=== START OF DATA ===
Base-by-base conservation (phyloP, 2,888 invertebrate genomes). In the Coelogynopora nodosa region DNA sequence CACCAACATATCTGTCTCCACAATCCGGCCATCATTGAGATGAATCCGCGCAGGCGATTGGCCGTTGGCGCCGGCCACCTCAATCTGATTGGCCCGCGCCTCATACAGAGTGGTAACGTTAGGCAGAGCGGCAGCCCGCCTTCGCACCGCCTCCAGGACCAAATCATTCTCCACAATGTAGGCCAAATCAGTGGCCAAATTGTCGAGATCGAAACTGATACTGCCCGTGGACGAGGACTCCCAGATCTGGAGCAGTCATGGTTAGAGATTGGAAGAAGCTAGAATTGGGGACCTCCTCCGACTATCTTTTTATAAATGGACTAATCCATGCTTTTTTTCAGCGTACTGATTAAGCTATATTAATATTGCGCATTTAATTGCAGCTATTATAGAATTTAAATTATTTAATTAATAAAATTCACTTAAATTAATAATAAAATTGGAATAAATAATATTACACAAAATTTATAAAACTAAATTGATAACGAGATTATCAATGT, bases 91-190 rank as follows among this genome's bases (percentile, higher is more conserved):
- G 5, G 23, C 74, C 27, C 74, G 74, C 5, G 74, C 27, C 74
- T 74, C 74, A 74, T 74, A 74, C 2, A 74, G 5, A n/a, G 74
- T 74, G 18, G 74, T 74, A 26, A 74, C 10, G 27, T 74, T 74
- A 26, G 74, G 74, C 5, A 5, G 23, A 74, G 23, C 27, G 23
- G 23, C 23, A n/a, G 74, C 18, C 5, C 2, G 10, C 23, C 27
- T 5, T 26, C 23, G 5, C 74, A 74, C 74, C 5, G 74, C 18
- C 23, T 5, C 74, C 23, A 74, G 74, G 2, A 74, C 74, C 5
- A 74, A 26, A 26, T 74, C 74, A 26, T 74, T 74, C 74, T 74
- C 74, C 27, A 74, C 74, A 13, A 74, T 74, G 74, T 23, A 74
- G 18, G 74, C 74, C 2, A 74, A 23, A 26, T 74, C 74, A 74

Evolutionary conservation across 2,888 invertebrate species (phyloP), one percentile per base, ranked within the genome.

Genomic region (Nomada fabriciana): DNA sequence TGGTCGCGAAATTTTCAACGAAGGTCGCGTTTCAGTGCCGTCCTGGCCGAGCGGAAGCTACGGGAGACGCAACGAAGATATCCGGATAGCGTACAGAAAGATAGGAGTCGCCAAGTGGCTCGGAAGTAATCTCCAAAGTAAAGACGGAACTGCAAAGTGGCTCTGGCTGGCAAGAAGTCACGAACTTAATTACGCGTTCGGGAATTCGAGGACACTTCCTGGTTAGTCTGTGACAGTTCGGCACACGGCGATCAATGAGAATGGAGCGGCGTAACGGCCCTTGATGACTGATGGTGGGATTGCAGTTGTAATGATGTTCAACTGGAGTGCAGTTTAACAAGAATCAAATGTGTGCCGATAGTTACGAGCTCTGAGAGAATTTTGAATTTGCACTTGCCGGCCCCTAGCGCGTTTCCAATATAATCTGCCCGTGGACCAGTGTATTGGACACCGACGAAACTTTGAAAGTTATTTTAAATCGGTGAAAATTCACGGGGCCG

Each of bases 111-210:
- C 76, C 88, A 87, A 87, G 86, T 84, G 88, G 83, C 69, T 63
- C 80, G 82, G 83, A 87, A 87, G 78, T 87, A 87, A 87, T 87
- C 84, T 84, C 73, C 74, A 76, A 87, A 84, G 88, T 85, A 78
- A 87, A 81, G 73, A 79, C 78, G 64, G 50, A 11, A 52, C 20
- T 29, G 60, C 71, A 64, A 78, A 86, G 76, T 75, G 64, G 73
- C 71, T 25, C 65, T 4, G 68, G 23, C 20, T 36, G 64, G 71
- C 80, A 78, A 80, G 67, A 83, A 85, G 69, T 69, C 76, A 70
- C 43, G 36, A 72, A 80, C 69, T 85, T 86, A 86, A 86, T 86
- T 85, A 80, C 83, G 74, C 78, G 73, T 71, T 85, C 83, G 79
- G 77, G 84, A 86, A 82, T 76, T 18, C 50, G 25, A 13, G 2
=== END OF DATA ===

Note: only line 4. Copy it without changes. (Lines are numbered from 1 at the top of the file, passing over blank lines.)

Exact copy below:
- T 74, G 18, G 74, T 74, A 26, A 74, C 10, G 27, T 74, T 74